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Homework Help: Power rule for antiderivatives

  1. Oct 30, 2005 #1
    I am taking an Architectural Geometry class, and have only had Precal. We just started antiderivatives (I understand regular derivatives), and had a question:

    I have to find the antiderivative of

    (-5/12 x^4) + (10/3 x^3) - (103/12 x^2) + (23/3 x)

    I think I use the power rule for antiderivates...so far i have the first function to be

    (-5/12 x^5)/(5)

    is that right? if so, does it simplify to -.083x^5? This is where i get confused. Later on I will need to plug in a variable for x. I just wanted to make sure that I am doing this right so far. Thank you.
  2. jcsd
  3. Oct 30, 2005 #2
    yes that is right but if you simpifly it it is just -x^5/12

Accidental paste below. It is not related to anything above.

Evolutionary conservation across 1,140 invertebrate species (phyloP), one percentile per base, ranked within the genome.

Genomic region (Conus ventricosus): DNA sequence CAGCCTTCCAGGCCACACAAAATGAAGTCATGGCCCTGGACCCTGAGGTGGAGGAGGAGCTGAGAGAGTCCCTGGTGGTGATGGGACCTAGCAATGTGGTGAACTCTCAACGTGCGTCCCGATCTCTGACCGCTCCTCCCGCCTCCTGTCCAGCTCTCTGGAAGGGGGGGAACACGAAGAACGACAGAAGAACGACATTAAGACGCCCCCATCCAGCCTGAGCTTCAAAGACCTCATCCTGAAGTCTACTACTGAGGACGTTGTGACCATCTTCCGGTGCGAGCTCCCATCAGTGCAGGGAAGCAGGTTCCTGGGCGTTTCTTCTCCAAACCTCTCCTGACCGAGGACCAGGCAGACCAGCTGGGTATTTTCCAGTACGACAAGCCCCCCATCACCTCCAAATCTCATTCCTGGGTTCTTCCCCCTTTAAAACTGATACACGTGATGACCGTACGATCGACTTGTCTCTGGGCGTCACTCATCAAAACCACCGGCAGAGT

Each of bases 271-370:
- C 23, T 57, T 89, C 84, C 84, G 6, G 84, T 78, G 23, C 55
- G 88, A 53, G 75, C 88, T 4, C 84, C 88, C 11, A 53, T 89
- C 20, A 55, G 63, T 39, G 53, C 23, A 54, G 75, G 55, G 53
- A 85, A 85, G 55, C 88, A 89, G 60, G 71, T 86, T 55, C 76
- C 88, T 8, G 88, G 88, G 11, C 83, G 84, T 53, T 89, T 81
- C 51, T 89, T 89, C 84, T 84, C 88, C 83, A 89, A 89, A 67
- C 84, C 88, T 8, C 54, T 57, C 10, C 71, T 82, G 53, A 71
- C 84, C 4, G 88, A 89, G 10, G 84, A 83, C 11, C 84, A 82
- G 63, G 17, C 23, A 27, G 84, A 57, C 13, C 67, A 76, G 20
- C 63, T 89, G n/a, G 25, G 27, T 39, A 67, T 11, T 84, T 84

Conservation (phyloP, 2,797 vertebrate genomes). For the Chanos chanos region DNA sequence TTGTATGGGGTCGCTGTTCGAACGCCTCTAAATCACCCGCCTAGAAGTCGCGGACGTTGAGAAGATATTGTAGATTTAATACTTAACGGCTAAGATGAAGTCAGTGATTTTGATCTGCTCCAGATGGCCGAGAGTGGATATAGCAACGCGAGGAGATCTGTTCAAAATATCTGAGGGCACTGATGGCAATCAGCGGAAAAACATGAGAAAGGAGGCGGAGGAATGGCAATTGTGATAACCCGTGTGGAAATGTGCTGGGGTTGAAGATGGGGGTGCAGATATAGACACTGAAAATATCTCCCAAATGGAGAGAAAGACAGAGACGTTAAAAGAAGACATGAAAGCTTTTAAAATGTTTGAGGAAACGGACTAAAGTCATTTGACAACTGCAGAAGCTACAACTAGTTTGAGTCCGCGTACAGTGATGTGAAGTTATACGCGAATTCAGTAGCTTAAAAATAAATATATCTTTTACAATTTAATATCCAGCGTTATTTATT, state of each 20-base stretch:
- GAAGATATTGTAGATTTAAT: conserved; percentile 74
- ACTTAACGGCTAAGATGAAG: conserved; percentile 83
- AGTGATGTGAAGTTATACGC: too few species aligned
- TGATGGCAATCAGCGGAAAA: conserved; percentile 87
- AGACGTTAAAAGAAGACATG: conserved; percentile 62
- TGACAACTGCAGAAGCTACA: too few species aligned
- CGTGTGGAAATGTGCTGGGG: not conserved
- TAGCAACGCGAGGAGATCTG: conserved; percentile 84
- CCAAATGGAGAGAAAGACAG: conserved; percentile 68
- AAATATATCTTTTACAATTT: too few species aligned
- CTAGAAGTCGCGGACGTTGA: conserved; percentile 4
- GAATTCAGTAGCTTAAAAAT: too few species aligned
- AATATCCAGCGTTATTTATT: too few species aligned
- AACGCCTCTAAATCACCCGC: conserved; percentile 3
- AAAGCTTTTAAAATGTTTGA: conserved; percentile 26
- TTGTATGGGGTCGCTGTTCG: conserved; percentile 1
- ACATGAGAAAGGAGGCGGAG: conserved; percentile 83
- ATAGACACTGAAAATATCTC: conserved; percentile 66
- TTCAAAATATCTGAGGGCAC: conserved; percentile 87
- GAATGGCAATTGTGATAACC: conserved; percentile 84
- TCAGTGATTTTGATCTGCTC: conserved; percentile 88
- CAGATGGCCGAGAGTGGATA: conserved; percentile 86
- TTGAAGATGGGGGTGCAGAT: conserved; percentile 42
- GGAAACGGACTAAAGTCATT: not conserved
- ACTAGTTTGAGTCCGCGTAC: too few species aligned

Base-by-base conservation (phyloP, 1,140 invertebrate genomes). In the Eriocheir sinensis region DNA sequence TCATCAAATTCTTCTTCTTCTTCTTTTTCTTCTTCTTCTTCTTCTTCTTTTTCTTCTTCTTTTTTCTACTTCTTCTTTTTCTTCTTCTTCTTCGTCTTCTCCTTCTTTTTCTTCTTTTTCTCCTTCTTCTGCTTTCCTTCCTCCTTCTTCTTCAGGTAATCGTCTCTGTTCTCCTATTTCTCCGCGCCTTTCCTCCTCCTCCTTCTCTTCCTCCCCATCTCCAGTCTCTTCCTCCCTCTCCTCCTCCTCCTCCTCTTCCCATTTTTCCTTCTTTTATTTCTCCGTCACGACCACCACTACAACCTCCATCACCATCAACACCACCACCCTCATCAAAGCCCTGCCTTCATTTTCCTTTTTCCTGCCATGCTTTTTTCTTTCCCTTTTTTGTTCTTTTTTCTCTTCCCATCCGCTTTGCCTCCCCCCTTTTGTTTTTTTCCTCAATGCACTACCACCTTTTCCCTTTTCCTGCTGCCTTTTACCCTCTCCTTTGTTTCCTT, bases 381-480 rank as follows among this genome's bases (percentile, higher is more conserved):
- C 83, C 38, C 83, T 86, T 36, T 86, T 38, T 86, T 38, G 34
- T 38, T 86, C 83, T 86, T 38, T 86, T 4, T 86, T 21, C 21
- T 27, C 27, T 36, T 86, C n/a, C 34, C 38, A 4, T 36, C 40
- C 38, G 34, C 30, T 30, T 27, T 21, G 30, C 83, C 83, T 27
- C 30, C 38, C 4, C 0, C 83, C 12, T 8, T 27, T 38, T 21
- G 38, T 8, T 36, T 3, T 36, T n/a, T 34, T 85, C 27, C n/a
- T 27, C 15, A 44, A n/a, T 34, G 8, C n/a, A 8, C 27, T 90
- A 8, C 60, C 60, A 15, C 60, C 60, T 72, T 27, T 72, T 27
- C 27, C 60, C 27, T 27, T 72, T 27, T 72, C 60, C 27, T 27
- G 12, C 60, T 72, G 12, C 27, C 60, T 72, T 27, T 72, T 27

4. Oct 30, 2005 #3
    Ok, thanks for the reply. If that's the case, does that make the rest of the equation:

    (-x^5) / 12 + (5x^4)/6 - [(103x^3)/12) / 3] + [(23x^2)/3) /2 ]

    Thanks again.
  5. Oct 30, 2005 #4
    Yes, but you can simplify. I'll take one of your terms.

    What's [tex]\frac{103}{12}*\frac{x^3}{3}[/tex]?
  6. Oct 30, 2005 #5
    it would be 103x^3 / 36 . Or do you want it simplified more?
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